European proposals to cut fishing quotas have been labelled “gratuitous violence” against Northern Ireland fishermen, who could face job losses.
The stark warning came as Agriculture Minister Michelle O’Neill began negotiations in Brussels, where the commission is attempting to cut fishing quotas for 2012.
She said she was preparing to “put the science on the table” to protect Northern Ireland's fishermen and was getting ready for a “tough negotiation”.
“I'm interested in ensuring that in 10, 20 or 30 years time we have a sustainable fishery they can go out and fish in — that they can have an income from,” the minister said.
Ms O’Neill said the cuts the commission want to impose were disproportionate to that type of risk, saying that scientific examinations had found that prawn and herring stocks “are really good”.
The commission wants to cut the number of days fishermen can spend at sea, as well as end cod fishing and cut catches of white fish by 25%.
This would see the end of the last five white fishing boats in Northern Ireland.
It also wants to cut prawn fishing by 19%, which Dick James, chief executive of the Northern Ireland Fish Producers Organisation, said would result in a loss of £4m to £5m to the local fishing industry.
Prawns represent the most important catch for fishermen along the Co Down coast.
Similarly he said the proposed 25% cut to herring quotas would see £400,000 to £500,000 of losses. “The scientists say there is more herring in the Irish sea than they have seen in over a decade,” he said.
Mr James said it would be “a waiting game” to see what the minister comes out of negotiations with.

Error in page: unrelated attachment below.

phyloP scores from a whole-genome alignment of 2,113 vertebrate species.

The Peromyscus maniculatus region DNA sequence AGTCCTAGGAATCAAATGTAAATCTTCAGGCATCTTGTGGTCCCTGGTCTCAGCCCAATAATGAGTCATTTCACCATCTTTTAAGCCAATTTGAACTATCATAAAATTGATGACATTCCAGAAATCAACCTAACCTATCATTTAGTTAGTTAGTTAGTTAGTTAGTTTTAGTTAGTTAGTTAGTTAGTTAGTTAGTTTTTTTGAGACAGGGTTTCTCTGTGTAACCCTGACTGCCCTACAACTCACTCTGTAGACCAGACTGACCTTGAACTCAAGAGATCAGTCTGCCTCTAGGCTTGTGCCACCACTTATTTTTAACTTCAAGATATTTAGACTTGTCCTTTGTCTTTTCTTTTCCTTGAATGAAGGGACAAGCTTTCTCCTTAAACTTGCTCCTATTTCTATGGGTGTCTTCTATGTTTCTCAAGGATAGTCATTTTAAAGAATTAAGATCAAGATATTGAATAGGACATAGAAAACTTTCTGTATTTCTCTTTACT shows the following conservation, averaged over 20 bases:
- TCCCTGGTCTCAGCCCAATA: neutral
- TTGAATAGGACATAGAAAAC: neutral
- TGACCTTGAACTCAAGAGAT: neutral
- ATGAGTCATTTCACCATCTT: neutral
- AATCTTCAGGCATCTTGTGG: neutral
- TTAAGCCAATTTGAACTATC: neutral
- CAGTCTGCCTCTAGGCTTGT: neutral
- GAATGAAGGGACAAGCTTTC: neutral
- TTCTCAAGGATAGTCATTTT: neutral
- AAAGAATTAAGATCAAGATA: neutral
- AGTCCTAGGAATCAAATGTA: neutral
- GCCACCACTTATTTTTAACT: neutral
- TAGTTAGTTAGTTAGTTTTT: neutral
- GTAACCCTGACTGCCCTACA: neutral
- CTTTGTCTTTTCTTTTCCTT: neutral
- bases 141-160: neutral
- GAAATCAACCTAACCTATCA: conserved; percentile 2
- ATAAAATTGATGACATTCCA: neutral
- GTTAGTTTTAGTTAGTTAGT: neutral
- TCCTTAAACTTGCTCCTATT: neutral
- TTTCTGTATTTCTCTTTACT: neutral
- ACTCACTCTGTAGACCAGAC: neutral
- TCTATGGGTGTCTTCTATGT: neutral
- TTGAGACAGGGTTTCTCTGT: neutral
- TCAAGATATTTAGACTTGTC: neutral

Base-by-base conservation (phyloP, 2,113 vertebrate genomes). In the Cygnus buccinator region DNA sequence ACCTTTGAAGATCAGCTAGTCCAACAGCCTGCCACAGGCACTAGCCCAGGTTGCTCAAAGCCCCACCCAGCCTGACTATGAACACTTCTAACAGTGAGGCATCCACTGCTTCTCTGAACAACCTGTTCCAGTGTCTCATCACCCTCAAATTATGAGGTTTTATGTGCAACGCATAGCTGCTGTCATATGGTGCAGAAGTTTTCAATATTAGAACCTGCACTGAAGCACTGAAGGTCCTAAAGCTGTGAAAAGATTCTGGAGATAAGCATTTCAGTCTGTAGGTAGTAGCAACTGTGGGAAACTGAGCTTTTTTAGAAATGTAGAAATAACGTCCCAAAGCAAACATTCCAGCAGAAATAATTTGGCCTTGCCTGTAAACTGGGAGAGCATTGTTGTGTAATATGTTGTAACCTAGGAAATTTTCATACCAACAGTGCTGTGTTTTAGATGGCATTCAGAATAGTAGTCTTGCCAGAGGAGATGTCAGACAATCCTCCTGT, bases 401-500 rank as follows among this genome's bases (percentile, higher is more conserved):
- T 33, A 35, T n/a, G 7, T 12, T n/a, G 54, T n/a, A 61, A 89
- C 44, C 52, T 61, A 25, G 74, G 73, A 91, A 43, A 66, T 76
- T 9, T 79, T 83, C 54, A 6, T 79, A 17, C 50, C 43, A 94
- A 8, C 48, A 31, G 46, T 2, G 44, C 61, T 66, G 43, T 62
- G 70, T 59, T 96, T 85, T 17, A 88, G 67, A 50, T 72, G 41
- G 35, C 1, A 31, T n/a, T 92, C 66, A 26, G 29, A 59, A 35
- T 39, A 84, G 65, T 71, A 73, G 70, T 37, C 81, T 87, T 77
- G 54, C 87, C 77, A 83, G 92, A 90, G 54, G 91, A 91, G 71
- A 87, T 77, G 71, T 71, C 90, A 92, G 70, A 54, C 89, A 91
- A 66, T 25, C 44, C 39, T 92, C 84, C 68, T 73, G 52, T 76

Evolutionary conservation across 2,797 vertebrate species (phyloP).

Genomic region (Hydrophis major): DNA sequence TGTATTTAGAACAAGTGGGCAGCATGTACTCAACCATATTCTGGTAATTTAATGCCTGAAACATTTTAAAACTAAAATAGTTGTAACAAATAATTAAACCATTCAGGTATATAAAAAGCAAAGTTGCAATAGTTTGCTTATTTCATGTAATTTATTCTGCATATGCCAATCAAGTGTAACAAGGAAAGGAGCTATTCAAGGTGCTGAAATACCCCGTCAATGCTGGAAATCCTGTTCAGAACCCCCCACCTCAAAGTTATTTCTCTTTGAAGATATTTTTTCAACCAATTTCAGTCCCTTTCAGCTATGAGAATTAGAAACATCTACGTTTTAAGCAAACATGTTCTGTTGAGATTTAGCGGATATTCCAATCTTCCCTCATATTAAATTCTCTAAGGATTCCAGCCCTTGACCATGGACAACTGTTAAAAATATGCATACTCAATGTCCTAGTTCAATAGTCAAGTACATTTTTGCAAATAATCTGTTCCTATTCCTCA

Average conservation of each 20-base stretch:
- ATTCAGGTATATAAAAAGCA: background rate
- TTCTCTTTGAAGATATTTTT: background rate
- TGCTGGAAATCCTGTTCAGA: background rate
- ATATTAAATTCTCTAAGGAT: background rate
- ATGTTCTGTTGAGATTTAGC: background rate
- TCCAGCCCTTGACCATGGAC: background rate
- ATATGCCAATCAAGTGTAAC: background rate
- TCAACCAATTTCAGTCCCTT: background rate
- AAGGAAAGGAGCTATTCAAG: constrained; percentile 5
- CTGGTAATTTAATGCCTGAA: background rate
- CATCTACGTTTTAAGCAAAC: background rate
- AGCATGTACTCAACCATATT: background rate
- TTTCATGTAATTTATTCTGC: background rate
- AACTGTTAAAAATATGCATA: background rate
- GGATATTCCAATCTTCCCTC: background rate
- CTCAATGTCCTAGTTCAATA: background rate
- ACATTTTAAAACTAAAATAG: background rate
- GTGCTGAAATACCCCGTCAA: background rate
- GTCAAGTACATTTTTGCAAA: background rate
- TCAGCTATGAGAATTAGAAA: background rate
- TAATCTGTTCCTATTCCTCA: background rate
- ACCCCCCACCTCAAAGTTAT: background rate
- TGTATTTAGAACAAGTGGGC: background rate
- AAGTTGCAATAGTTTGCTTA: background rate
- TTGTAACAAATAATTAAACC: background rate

“Sense would tell you that they can’t do all they [the Commission] propose. There’s no need for it, it’s gratuitous violence if you like,” he said.
“The scientists and data doesn’t back up the need for what the commissioner is proposing.
“If there’s logic in the politics of Europe than I would hope many of these proposals won’t happen.”
Kilkeel fisherman Trevor McKee, who has been catching cod for more than 30 years, said: “We believe there is more cod in the Irish Sea than there has been for years because of what we see when we go to sea and because of what we catch.
“Unfortunately, our data is treated as anecdotal.”
Mr McKee said he believes that by working with Brussels scientists, he and other local cod fishermen could prove plenty of cod remain in local waters.
South Down MP Margaret Ritchie said she has urged UK Fisheries Minister Richard Benyon to listen to the concerns of local fishermen.
She said further cuts and restrictions “could jeopardise an industry that is an integral part of our economy”.
“The science simply does not support many of the draconian measures being proposed — particularly the unjustified plans to cut catch limits,” she said.
The talks in Brussels will take place over several days.
Story so far
The Agriculture and Fisheries Council meets every year in Brussels — among its major decisions is setting the fishing quotas for EU countries. It is proposing to cut herring quotas by 25% from the 5,280 tonnes fishermen are currently allowed to catch in Northern Ireland. Prawn quotas could be slashed by 19% from the 21,759 tonnes currently allowed. And cod fishing could be dropped altogether from the current 505 tonnes to zero. In 2009 there were 654 fishermen working in Northern Ireland. It is thought that such significant cuts to fishing quotas would lead to major job losses in the industry.